Ukrainian President Volodymyr Zelensky and his US counterpart Joe Biden attend the “G7 + Partner Countries + Ukraine” meeting on the sidelines of the last day of the G7 Summit Leaders’ Meeting in Hiroshima, May 21, 2023. UKRAINIAN PRESIDENTIAL PRESS SERVICE / AFP
One of the striking contrasts between the Biden administration and the previous one, that of Donald Trump, lies in its disciplined communication. For two and a half years, uncontrolled leaks have been rare and anonymous comments have often been coordinated in high places to get messages across. The succession, since the beginning of August, of articles in the American press purporting to reflect the disappointment and criticism of officials regarding the Ukrainian counter-offensive against the Russian army therefore appears all the more surprising.
Read also: War in Ukraine, live: kyiv continues to respond to criticism of the slowness of its counter-offensive: “It seems that everyone has become an expert on the war”
Divergence between civilians and military? The Biden administration is sticking to its strong line of support for kyiv, despite the likely prospect of a third year of conflict. The US presidential election in November 2024 is already looming and is causing understandable nervousness. Winter is expected to slow or interrupt the Ukrainian push south, despite recent advances around the villages of Robotyne and Verbove and the crossing of the first Russian defense line. The risk of a long accordion conflict, with pushes in both directions, seems high. Some experts do not rule out the hypothesis of a vast Russian offensive towards the Kharkiv region, taken over by kyiv forces in 2022.
“The Ukrainians are currently facing one of the most complex defensive networks we have seen in decades,” recalls Dara Massicot, an expert at the Rand think tank, close to defense circles. The US military doesn’t have much experience dealing with this, without air superiority. » On August 22, National Security Advisor Jake Sullivan urged commentators to exercise a certain “level of humility” in assessing Ukrainian operations. Indeed, the American army has no recent experience of a similar theater of operations, with trenches and reinforced defenses, dug by a regular opposing army provided. The counter-insurgency model – if we can speak of a model, given the long-term results – applied in Afghanistan and Iraq is of no use here.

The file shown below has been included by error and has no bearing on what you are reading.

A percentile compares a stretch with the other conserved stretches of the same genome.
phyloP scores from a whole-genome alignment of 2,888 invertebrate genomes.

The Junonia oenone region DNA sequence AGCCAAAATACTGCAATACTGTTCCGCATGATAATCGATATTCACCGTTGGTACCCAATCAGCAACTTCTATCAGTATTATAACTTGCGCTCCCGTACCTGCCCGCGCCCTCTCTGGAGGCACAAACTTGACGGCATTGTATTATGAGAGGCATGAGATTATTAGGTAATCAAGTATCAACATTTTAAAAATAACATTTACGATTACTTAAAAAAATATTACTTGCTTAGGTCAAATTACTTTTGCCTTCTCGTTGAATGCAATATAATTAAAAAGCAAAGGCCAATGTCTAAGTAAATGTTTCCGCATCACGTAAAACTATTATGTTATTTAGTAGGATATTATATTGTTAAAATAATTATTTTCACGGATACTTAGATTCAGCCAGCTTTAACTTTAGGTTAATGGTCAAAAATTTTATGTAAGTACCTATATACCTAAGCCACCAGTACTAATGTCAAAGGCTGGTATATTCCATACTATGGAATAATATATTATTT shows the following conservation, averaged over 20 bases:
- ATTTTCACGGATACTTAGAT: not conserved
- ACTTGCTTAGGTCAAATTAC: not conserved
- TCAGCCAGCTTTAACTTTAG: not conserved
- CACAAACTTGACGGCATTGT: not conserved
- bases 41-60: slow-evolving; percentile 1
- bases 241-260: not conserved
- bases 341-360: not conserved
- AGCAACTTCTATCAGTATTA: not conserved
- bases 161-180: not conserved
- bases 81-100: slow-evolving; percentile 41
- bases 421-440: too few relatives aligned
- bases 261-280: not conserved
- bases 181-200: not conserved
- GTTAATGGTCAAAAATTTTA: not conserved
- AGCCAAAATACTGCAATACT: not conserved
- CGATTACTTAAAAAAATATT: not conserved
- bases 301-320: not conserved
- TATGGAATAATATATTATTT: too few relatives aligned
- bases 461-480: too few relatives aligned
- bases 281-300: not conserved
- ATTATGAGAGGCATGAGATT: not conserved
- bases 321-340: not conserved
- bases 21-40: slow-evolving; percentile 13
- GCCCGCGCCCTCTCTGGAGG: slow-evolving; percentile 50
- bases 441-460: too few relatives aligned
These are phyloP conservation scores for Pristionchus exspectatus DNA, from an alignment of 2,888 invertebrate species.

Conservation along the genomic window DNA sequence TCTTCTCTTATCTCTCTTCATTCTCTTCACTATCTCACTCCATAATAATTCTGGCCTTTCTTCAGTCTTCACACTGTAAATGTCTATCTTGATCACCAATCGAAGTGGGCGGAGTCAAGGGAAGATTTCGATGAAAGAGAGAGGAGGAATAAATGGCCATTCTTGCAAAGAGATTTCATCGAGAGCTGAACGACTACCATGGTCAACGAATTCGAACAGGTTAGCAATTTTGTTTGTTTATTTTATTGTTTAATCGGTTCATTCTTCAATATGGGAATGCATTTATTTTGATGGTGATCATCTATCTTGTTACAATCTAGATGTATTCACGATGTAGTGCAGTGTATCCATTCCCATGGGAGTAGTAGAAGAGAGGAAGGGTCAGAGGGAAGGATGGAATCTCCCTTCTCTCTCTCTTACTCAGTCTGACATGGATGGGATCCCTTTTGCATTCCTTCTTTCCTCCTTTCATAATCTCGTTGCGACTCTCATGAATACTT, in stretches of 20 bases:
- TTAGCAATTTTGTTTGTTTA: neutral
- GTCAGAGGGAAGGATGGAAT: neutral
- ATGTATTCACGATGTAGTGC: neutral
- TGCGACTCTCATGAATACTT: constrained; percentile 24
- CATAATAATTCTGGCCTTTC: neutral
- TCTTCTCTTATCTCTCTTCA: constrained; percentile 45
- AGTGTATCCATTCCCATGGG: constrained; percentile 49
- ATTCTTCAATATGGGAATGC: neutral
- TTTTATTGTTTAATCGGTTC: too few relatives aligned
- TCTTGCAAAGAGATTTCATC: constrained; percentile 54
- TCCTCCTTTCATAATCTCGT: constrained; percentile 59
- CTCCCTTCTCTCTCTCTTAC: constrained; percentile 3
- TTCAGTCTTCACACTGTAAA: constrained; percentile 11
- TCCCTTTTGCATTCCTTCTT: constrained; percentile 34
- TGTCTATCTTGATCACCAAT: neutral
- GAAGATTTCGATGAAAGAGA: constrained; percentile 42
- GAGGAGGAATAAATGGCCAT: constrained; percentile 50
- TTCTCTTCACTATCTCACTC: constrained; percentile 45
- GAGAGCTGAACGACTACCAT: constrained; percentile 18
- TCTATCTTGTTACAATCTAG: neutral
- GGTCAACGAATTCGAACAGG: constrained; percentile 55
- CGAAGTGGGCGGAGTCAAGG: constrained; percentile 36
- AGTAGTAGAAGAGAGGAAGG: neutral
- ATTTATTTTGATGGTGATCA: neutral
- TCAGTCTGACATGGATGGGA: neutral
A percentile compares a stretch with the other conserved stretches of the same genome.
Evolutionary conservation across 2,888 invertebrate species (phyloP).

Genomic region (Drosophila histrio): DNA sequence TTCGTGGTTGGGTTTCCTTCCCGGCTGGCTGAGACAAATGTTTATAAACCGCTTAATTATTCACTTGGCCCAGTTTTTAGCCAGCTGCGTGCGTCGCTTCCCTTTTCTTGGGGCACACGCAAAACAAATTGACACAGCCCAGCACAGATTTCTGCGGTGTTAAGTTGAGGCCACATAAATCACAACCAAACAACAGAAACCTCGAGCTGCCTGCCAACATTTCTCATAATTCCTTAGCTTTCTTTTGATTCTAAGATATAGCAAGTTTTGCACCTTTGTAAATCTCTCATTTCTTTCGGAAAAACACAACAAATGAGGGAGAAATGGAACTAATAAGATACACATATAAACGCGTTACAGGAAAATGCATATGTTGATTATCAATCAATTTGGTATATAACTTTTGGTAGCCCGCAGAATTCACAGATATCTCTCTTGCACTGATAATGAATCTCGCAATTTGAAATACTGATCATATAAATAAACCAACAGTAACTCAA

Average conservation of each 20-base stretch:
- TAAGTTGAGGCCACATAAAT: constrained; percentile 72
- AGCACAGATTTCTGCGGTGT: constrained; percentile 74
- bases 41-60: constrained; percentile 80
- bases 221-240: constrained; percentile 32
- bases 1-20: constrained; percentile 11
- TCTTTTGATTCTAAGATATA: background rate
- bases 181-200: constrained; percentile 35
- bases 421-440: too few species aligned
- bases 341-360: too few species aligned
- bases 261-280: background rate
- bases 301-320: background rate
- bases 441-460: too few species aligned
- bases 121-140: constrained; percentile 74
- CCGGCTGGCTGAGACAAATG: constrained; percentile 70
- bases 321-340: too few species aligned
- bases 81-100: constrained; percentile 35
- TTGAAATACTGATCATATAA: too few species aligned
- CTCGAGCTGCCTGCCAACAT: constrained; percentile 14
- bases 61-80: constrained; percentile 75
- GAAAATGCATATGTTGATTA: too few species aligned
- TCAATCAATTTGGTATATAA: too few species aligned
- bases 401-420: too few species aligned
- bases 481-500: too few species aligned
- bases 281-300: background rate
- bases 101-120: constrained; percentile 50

Read also: Article reserved for our subscribers Robotyne, first Ukrainian breach in Russian defense lines
43 billion dollars to Ukraine
Insisting on the “dynamics” of such a conflict, Jake Sullivan refused to speak of an impasse. The advisor recalled that the current maneuvers were “sovereign decisions” by Ukraine, thus ruling out the idea of a form of co-production, which would associate the Biden administration with the absence of massive reconquests. He preferred to emphasize the sustainability of the American commitment, despite growing resistance in Congress, in particular among Trumpist elected officials in the House of Representatives. “Even though there are dissonant voices on the other side, we believe that, deep down, there is still a strong bipartisan base of support for our Ukraine policy and the support and defense of Ukraine. »
You have 67.51% of this article left to read. The following is for subscribers only.